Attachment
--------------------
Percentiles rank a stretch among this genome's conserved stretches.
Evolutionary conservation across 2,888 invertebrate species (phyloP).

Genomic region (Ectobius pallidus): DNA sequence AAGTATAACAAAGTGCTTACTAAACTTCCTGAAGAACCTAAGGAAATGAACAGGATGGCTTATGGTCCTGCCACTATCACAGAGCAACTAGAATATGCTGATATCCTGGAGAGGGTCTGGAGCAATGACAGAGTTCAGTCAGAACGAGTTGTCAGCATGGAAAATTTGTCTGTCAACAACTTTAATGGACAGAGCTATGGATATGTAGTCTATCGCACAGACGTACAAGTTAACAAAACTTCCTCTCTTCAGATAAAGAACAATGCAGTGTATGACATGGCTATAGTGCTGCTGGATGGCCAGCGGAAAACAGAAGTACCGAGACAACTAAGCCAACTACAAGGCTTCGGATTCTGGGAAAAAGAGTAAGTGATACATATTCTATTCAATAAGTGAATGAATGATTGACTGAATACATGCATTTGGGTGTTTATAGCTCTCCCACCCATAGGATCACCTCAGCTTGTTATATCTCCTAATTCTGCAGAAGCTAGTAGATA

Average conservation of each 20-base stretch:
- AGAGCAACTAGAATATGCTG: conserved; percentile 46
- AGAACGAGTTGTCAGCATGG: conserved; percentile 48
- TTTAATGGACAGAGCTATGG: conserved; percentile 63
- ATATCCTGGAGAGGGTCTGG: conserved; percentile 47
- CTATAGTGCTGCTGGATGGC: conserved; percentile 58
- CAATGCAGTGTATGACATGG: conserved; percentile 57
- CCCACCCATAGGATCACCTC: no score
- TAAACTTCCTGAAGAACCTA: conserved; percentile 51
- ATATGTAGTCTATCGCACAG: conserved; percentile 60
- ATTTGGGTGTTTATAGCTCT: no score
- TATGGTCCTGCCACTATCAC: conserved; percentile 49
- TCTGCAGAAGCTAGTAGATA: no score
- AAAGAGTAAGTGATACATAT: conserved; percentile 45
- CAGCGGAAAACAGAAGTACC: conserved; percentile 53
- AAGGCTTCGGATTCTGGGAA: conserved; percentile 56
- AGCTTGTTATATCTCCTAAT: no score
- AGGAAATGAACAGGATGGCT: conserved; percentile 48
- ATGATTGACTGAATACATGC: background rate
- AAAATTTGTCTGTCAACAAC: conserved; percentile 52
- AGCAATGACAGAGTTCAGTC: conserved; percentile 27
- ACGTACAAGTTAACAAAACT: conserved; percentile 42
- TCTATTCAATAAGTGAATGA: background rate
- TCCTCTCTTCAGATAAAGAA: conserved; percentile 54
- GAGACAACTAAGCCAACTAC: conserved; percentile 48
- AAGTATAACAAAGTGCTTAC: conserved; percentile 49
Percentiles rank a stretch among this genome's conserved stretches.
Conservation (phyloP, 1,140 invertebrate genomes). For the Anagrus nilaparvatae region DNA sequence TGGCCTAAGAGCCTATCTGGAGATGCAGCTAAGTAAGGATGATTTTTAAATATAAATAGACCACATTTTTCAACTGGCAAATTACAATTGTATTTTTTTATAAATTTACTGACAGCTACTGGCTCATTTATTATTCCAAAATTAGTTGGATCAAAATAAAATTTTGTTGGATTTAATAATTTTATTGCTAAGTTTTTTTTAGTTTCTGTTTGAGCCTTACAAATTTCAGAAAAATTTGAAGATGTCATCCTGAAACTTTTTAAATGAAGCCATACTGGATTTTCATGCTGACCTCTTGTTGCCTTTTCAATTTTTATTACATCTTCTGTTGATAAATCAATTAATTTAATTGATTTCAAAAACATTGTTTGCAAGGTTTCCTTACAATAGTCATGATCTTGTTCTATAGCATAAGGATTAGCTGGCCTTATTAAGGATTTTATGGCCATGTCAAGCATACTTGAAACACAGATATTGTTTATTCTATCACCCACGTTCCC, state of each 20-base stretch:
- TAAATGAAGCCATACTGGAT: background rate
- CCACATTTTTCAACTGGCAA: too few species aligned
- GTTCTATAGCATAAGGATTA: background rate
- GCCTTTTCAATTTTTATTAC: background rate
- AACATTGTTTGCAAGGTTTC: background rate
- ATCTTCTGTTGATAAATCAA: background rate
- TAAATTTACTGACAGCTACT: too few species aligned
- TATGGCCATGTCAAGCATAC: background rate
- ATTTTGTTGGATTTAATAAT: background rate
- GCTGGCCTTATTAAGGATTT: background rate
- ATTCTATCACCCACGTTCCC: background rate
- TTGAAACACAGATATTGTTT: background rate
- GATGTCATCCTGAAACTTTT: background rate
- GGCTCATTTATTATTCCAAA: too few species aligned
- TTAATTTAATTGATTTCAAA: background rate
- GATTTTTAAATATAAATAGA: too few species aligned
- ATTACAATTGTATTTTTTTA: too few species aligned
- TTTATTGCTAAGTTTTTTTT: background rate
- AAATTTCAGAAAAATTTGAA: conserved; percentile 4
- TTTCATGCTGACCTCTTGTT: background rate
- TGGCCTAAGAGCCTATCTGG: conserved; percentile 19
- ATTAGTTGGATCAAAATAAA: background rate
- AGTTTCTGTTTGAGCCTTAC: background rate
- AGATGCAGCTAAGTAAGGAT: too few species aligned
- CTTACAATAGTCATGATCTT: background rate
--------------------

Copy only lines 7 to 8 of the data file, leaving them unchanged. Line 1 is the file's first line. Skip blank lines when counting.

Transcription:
- TTTAATGGACAGAGCTATGG: conserved; percentile 63
- ATATCCTGGAGAGGGTCTGG: conserved; percentile 47